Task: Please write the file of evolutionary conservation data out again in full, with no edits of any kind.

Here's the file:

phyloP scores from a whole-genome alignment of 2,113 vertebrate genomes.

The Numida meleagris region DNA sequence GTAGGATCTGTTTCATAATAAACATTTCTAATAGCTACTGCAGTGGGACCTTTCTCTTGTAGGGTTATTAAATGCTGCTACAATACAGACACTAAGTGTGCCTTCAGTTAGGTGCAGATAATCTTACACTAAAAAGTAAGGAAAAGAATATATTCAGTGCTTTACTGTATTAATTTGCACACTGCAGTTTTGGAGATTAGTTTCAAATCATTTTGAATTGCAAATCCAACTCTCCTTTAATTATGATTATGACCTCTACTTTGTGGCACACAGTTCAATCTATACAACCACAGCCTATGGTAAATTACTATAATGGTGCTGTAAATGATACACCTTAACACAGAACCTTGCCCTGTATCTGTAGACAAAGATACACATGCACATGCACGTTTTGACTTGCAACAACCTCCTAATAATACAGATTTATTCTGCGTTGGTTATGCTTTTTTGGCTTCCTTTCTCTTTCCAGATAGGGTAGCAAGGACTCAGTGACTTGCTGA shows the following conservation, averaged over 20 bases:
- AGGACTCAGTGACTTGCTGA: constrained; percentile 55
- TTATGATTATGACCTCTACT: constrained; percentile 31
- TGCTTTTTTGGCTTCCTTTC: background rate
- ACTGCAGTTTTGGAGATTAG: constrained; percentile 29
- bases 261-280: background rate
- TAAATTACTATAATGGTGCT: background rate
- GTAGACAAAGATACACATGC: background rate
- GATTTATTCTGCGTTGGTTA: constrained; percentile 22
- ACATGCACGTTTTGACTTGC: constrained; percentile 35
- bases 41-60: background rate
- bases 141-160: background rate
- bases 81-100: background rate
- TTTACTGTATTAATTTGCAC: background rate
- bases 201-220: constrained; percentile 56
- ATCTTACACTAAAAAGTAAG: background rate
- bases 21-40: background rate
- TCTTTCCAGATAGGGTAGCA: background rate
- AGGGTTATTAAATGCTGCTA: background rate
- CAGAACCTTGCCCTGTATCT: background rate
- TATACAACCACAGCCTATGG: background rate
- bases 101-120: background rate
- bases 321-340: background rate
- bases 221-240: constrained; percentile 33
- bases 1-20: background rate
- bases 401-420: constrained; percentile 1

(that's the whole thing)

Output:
phyloP scores from a whole-genome alignment of 2,113 vertebrate genomes.

The Numida meleagris region DNA sequence GTAGGATCTGTTTCATAATAAACATTTCTAATAGCTACTGCAGTGGGACCTTTCTCTTGTAGGGTTATTAAATGCTGCTACAATACAGACACTAAGTGTGCCTTCAGTTAGGTGCAGATAATCTTACACTAAAAAGTAAGGAAAAGAATATATTCAGTGCTTTACTGTATTAATTTGCACACTGCAGTTTTGGAGATTAGTTTCAAATCATTTTGAATTGCAAATCCAACTCTCCTTTAATTATGATTATGACCTCTACTTTGTGGCACACAGTTCAATCTATACAACCACAGCCTATGGTAAATTACTATAATGGTGCTGTAAATGATACACCTTAACACAGAACCTTGCCCTGTATCTGTAGACAAAGATACACATGCACATGCACGTTTTGACTTGCAACAACCTCCTAATAATACAGATTTATTCTGCGTTGGTTATGCTTTTTTGGCTTCCTTTCTCTTTCCAGATAGGGTAGCAAGGACTCAGTGACTTGCTGA shows the following conservation, averaged over 20 bases:
- AGGACTCAGTGACTTGCTGA: constrained; percentile 55
- TTATGATTATGACCTCTACT: constrained; percentile 31
- TGCTTTTTTGGCTTCCTTTC: background rate
- ACTGCAGTTTTGGAGATTAG: constrained; percentile 29
- bases 261-280: background rate
- TAAATTACTATAATGGTGCT: background rate
- GTAGACAAAGATACACATGC: background rate
- GATTTATTCTGCGTTGGTTA: constrained; percentile 22
- ACATGCACGTTTTGACTTGC: constrained; percentile 35
- bases 41-60: background rate
- bases 141-160: background rate
- bases 81-100: background rate
- TTTACTGTATTAATTTGCAC: background rate
- bases 201-220: constrained; percentile 56
- ATCTTACACTAAAAAGTAAG: background rate
- bases 21-40: background rate
- TCTTTCCAGATAGGGTAGCA: background rate
- AGGGTTATTAAATGCTGCTA: background rate
- CAGAACCTTGCCCTGTATCT: background rate
- TATACAACCACAGCCTATGG: background rate
- bases 101-120: background rate
- bases 321-340: background rate
- bases 221-240: constrained; percentile 33
- bases 1-20: background rate
- bases 401-420: constrained; percentile 1